I too thought it could be a good choice until I noticed the BLF had beaten the country to it. How can a flag, that had once symbolised union thuggery, every be considered to be symbolic of the country overall? No way, I thought, and I put that issue aside as did the vast majority of Australians.

Go for it, Latham. We conservatives must encourage Latham in every stupid move he makes.



My daughter recently bought a Golden Retriever puppy that redefines ‘cute’
What do you reckon?

This is a test picture post.

Queensland Politics

When I was first posted to Queensland in the mid 70s I soon decided not to read the front page of the local Courier Mail. While Joe Bjelke-Petersen’s National Party were in power they didn’t seem to follow the Westminister system of government. With no Liberal Party presence I gave Queensland politics the flick and concentrated on complaining or commenting about national politics.

Although I didn’t like Joe’s manner I fondly recall his answer to striking electricity workers who held the state to ransome for some weeks or months.

Go back to work, he said, or I will publish all your names and addresses in the press and the people can tell you what they think of your stand.

It worked and Queensland got thier power back

Time marched on, Joe left and I resigned from the Army. No longer obliged to be apolitical I joined the New National Party and helped in the post 86 elections. I eventually left, disenchanted with the power plays and egos of those on the periphery of politics and abysmal standards of some aspirants.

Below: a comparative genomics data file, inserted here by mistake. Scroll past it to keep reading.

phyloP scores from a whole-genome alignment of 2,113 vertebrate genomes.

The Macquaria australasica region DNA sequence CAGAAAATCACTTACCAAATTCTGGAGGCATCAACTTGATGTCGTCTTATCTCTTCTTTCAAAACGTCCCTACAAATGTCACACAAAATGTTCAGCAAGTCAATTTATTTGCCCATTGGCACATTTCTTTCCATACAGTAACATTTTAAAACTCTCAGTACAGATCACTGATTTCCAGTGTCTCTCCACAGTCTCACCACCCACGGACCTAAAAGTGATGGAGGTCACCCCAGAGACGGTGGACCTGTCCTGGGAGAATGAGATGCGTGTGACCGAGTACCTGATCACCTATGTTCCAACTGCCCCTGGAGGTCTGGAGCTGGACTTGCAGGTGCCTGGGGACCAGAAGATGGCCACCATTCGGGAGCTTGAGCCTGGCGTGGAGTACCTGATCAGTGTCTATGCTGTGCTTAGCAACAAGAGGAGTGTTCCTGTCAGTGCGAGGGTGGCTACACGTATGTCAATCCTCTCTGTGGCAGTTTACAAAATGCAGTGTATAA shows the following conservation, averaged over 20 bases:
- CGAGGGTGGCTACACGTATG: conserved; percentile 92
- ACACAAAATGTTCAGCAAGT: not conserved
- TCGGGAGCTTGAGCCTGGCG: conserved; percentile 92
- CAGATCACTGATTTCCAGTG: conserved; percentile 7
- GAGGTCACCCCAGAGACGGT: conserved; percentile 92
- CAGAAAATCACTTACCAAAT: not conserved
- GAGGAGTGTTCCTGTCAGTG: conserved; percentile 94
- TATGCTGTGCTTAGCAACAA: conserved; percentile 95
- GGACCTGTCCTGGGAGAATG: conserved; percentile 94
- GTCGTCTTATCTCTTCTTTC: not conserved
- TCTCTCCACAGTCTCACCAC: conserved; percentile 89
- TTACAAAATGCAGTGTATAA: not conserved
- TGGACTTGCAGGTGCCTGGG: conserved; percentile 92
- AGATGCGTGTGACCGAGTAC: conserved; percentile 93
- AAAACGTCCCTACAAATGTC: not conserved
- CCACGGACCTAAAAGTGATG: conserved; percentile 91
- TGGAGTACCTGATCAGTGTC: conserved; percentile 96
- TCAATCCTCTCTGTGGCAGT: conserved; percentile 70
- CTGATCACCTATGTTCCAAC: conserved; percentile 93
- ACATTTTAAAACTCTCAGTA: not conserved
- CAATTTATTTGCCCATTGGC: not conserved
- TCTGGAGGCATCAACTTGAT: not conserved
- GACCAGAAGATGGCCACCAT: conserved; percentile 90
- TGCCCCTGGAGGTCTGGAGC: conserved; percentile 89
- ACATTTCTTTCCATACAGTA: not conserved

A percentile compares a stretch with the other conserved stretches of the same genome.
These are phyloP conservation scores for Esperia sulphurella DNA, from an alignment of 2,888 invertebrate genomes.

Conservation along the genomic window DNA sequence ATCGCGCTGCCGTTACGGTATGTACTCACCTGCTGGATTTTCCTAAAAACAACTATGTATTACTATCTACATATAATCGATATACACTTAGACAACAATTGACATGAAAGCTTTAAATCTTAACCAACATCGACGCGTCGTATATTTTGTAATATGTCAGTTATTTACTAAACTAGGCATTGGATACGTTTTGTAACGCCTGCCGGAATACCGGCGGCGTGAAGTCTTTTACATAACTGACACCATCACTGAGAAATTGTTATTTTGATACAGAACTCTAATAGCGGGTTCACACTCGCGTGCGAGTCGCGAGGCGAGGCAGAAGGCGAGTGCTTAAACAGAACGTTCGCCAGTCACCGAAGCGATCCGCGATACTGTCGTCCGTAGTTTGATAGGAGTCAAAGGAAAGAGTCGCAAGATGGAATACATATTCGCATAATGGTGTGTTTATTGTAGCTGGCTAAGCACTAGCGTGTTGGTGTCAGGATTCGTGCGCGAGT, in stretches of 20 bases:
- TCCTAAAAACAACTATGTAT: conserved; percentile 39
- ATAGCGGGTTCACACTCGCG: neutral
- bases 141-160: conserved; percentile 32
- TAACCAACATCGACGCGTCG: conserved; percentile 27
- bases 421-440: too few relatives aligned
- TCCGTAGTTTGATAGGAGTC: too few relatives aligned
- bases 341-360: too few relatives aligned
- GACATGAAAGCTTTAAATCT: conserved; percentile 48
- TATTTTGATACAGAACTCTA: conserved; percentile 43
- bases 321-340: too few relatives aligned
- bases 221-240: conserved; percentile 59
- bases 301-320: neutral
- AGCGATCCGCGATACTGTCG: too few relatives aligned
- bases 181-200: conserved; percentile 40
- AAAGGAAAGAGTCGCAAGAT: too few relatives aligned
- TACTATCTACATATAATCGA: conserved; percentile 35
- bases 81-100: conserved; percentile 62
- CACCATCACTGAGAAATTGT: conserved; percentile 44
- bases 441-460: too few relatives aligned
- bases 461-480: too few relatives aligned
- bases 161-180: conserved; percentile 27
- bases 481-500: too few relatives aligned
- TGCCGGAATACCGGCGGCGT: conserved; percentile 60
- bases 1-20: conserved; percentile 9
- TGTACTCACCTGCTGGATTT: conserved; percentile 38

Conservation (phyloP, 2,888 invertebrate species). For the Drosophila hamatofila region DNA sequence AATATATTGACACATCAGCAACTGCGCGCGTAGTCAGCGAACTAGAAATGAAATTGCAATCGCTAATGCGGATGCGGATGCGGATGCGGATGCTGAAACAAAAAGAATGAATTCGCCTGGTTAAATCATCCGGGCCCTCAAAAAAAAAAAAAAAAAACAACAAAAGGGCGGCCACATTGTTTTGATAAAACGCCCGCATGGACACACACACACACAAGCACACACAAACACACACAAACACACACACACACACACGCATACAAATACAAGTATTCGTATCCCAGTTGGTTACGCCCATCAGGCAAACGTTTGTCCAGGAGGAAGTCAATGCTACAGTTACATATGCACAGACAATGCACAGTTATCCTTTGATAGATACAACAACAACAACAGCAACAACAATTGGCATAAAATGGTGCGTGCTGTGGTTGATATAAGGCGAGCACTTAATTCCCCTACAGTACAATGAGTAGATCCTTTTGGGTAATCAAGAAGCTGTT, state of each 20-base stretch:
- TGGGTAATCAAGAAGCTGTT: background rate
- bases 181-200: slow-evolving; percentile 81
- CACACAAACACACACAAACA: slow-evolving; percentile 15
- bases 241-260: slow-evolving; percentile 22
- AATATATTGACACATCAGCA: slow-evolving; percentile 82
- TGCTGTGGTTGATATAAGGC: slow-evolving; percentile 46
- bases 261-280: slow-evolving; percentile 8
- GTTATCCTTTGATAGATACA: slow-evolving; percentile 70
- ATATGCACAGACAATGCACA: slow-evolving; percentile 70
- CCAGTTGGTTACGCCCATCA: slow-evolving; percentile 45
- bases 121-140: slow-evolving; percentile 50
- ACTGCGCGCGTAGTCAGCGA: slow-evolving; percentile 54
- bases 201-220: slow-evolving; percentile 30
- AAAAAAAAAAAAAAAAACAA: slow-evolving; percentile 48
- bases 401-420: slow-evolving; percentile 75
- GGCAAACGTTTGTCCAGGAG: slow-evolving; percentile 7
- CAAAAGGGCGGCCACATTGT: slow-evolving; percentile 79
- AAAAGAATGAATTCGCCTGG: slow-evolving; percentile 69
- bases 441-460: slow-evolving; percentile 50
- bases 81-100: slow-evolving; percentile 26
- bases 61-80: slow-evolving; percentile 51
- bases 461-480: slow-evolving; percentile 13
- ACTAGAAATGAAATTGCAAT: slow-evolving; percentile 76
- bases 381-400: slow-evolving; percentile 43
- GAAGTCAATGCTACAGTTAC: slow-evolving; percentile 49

I now reside in the state without thought to politics at least while Labour is in the ascendency and my beloved Liberals can hold their AGM in a telephone booth.

Beattie, the media tart, will get back in albeit with a reduced minority and I figure it will take at least two terms of government before the conservative side of Queensland politics can offer any sort of threat.

Until then, I’ll return to my original stand on local politics and avoid the first few pages of the Courier Mail.

Indonesia Complains

Or is it just The Age?

This article appears in todays Age but for the life of me I can’t find it in any on-line Indonesian press.

Australia’s decision to look at buying sophisticated warships armed with long-range anti-missile defences was clearly aggressive and would be considered by the Indonesian parliament, a leading opposition MP in Jakarta said today.

Djoko Susilo, a member of the Indonesian parliament’s commission for security, defence and foreign affairs, said Australia’s consideration of air warfare destroyers for the navy capable of shooting down ballistic missiles in space was an aggressive move.

The Jakarta Post doesn’t mention it. Go see. One would think if a local senior opposition politician critisized Australia it would make to the local press.

Antara, the Indonesian News Service doesn’t mention it. While you’re there look at the International section. Nope. Not a mention.